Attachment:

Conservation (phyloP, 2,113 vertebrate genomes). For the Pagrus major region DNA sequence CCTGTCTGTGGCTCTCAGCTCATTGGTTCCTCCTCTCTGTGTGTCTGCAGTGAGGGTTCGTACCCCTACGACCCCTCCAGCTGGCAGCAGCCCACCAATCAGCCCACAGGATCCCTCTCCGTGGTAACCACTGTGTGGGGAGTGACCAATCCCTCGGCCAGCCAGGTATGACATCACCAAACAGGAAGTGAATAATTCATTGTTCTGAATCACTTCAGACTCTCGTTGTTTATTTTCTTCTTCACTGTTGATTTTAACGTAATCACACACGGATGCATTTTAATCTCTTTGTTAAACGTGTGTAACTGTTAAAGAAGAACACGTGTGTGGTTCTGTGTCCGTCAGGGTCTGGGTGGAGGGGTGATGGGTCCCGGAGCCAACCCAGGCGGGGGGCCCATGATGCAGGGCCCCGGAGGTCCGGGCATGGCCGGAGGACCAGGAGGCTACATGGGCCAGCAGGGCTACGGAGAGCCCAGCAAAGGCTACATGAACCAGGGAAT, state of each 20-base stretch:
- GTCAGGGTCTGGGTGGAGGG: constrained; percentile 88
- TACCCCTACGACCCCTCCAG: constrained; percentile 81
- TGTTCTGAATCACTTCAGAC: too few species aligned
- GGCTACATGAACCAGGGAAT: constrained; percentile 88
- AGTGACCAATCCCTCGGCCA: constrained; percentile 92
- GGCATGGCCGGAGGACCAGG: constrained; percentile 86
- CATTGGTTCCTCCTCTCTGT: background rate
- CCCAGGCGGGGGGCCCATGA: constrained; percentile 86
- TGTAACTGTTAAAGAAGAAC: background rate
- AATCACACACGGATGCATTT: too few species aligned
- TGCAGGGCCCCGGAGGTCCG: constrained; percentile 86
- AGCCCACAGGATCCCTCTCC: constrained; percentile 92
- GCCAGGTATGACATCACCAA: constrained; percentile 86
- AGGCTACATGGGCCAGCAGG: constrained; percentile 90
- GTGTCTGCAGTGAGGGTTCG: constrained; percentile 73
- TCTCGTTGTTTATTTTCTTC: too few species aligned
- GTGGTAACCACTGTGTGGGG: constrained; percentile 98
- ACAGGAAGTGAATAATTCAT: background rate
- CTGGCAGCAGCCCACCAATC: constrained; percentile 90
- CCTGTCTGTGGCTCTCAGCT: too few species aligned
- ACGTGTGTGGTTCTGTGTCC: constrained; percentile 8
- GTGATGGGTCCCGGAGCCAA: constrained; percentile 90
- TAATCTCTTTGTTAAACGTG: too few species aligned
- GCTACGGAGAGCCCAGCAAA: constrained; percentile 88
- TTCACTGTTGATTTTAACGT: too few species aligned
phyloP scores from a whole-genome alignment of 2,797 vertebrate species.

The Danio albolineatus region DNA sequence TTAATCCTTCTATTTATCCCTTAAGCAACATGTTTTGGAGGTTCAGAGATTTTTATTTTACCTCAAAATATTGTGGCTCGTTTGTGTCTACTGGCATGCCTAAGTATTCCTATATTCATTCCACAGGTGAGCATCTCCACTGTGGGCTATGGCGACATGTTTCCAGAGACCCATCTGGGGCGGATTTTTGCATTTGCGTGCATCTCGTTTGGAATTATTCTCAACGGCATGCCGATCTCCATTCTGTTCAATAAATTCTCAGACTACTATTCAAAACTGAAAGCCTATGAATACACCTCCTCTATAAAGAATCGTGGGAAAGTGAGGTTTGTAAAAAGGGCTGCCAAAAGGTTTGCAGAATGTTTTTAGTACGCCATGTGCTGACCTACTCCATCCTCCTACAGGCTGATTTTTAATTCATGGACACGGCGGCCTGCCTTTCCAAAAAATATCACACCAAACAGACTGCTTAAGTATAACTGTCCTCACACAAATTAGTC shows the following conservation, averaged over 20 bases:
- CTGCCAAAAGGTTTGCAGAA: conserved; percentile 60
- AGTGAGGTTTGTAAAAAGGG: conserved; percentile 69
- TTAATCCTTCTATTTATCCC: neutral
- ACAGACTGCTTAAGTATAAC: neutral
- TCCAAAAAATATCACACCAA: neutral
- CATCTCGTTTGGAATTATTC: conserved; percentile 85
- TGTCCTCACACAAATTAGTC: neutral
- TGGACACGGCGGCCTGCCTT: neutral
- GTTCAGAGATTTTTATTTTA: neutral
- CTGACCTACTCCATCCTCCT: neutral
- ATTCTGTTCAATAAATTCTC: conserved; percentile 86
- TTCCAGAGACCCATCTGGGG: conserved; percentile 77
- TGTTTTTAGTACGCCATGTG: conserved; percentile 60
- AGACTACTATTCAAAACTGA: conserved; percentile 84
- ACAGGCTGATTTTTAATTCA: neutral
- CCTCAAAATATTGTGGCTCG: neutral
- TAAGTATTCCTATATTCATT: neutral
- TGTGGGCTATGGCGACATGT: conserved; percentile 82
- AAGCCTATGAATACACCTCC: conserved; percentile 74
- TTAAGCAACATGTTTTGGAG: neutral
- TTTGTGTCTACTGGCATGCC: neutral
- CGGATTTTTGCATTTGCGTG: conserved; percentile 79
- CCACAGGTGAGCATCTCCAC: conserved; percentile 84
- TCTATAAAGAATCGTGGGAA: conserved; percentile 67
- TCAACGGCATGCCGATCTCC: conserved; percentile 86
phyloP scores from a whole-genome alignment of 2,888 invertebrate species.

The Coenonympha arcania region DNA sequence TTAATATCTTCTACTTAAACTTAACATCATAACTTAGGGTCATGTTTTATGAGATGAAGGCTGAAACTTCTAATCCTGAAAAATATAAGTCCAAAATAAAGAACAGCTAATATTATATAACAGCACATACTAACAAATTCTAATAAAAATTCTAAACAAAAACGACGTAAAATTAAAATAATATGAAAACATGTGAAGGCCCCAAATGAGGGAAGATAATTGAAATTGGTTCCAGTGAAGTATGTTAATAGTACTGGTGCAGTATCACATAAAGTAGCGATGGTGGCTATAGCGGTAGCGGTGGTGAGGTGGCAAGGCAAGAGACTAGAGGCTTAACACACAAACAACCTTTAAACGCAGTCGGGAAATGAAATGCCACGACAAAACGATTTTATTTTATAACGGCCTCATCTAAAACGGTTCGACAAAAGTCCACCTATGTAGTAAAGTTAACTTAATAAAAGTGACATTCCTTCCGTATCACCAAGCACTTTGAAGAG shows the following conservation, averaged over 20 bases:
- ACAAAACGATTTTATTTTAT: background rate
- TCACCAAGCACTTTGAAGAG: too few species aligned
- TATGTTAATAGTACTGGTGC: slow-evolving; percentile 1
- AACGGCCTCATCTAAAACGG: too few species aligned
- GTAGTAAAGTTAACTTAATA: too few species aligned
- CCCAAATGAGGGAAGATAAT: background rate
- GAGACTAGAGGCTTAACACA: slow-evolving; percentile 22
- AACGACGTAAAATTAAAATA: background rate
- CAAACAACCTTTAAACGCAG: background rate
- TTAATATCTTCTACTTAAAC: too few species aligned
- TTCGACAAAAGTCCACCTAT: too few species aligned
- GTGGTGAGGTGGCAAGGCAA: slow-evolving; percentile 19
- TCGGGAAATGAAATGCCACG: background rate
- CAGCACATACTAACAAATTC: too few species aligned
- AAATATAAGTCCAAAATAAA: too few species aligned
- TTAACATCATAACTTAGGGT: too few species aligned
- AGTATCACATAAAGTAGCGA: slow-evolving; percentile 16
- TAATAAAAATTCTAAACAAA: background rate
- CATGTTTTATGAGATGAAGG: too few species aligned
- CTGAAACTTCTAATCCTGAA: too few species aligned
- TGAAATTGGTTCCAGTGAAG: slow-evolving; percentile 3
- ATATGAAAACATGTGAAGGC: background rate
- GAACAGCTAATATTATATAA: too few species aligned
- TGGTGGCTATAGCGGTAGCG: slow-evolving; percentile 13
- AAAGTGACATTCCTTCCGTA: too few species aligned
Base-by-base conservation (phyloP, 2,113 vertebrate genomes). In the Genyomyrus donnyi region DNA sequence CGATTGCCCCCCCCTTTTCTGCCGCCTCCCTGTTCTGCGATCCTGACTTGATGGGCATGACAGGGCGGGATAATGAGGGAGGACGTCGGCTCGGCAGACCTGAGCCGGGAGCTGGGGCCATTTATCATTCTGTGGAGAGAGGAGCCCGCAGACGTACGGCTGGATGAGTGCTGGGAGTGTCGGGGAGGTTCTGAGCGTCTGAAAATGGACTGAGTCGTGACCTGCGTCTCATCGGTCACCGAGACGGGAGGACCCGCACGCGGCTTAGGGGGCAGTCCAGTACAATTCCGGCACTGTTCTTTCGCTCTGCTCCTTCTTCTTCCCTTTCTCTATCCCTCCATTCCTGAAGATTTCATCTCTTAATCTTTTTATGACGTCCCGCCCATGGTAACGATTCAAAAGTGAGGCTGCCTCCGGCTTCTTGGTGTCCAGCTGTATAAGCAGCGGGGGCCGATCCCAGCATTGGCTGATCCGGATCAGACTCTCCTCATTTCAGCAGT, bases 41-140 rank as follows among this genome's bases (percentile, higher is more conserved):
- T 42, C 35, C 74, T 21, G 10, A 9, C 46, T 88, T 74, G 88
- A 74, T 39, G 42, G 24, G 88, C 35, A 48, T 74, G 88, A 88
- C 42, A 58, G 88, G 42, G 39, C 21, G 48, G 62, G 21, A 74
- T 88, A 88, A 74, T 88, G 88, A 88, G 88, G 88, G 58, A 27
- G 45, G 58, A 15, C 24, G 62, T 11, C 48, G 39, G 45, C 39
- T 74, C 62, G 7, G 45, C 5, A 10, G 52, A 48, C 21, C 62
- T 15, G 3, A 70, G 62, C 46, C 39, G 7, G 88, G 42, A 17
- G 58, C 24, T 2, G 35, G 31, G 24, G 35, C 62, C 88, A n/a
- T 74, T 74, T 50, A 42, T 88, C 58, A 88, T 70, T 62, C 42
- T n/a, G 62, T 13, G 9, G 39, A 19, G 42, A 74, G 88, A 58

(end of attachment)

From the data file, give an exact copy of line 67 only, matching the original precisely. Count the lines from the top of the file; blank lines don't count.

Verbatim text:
- GTGGTGAGGTGGCAAGGCAA: slow-evolving; percentile 19